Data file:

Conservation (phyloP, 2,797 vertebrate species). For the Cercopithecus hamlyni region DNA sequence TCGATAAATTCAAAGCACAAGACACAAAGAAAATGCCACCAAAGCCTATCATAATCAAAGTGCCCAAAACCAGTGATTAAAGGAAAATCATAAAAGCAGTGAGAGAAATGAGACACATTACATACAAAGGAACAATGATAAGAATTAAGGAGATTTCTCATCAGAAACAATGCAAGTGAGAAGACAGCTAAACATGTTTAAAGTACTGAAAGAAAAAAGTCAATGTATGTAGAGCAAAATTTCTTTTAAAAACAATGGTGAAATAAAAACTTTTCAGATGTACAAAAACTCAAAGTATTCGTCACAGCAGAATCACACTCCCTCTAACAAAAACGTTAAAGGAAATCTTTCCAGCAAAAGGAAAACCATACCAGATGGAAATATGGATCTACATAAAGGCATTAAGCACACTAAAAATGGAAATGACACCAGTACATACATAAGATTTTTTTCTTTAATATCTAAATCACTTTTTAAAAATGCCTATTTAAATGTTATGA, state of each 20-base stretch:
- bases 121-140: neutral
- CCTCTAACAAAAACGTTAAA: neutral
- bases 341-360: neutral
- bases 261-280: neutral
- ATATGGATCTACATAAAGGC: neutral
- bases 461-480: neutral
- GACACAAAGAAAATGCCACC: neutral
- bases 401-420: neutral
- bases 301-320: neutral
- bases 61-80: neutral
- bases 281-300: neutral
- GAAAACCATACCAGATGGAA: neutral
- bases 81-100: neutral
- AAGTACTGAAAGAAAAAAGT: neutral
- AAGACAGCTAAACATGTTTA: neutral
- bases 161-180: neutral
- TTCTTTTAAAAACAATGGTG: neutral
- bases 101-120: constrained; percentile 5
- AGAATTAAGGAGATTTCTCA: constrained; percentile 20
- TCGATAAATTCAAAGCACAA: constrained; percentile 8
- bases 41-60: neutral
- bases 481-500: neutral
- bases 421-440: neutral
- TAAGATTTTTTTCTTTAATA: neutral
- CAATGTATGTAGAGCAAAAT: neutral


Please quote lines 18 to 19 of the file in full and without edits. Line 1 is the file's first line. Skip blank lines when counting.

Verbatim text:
- TTCTTTTAAAAACAATGGTG: neutral
- bases 101-120: constrained; percentile 5